Since adoption legislation was first introduced in 1928, around 64,000 Victorians have been adopted. The number of adoptions has decreased since the 1970s.

This is largely due to:

  • increase in social acceptance of single parent families and de facto relationships
  • government benefits for single parents
  • improved access to contraception and abortion. 

Another reason why there has been a decrease in the number of adoptions is that in Victoria adoption only occurs when a child is freely placed for adoption by their birth parent.  

Before the current Adoption Act children were sometimes placed for adoption because the courts had decided a parent could not care for them. 

There are three types of adoption that occur:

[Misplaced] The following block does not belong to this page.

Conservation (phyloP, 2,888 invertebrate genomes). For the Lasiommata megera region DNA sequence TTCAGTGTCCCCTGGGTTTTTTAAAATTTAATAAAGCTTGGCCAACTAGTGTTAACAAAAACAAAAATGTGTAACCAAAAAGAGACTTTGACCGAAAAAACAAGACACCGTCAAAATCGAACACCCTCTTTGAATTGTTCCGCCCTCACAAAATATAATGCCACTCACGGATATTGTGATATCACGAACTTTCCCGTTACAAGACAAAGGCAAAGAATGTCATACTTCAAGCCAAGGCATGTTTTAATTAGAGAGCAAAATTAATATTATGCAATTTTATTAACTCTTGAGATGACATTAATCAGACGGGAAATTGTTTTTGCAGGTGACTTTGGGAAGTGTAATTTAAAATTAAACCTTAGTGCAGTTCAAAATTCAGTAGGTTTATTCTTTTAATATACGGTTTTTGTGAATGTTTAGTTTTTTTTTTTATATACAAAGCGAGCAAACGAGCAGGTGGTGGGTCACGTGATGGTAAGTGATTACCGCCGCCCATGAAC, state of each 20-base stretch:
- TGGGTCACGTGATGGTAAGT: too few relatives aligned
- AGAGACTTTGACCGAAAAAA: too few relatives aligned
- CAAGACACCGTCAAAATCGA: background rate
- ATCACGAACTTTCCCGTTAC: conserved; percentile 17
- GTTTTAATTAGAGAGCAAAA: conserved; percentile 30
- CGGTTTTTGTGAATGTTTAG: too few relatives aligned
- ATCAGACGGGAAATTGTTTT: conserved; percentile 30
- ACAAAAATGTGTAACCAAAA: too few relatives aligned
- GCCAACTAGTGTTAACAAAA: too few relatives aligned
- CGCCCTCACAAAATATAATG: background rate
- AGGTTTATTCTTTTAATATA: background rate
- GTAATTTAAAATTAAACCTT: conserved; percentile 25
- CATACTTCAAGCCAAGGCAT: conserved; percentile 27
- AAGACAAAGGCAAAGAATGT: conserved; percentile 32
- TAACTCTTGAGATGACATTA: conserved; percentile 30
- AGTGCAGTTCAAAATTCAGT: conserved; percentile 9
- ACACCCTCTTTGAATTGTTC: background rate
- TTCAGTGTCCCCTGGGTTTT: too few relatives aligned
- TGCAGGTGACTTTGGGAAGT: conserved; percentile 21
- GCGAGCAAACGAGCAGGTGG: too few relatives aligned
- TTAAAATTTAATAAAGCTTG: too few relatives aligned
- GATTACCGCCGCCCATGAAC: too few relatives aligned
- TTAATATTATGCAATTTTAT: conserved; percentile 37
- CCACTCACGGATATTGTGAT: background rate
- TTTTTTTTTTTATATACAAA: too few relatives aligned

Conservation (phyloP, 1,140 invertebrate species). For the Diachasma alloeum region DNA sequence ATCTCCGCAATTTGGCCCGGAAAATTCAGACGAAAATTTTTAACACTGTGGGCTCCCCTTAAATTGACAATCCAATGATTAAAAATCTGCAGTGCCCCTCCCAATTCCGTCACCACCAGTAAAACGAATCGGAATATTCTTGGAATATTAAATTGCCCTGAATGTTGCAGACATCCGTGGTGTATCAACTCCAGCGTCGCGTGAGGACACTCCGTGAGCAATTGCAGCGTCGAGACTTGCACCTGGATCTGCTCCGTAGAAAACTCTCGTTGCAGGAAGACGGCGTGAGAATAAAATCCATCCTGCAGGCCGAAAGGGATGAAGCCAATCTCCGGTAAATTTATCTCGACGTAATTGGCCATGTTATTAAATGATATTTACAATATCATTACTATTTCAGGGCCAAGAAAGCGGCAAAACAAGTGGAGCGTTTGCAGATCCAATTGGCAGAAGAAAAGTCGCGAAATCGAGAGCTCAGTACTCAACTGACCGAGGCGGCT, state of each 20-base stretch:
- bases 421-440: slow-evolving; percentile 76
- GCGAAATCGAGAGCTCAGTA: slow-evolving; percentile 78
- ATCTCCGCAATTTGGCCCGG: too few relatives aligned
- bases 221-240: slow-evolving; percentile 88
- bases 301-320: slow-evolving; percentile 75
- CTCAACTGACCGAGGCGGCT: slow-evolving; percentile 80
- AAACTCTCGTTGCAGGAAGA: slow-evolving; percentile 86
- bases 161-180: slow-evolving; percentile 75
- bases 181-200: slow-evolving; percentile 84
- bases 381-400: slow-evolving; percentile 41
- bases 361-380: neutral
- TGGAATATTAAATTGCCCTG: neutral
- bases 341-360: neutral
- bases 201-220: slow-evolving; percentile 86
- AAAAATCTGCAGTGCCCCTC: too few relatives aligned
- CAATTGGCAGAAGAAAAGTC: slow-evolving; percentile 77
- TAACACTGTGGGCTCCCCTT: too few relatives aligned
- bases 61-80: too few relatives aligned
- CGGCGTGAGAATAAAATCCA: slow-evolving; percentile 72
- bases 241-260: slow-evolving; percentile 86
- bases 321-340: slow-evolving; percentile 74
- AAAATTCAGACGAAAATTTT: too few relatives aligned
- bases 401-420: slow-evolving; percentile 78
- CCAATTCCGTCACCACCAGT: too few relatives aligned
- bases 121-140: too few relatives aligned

Permanent care

Children are still placed by Child Protection and need to be raised by a family other than the one they were born into.  This is called Permanent care (External link) rather than adoption.

The number of permanent care orders made in Victoria every year is much greater than the number of adoptions. 

You may also be interested in exploring the option of becoming a foster carer of children. Visit the Fostering Connections website (External link) to find out more and apply online.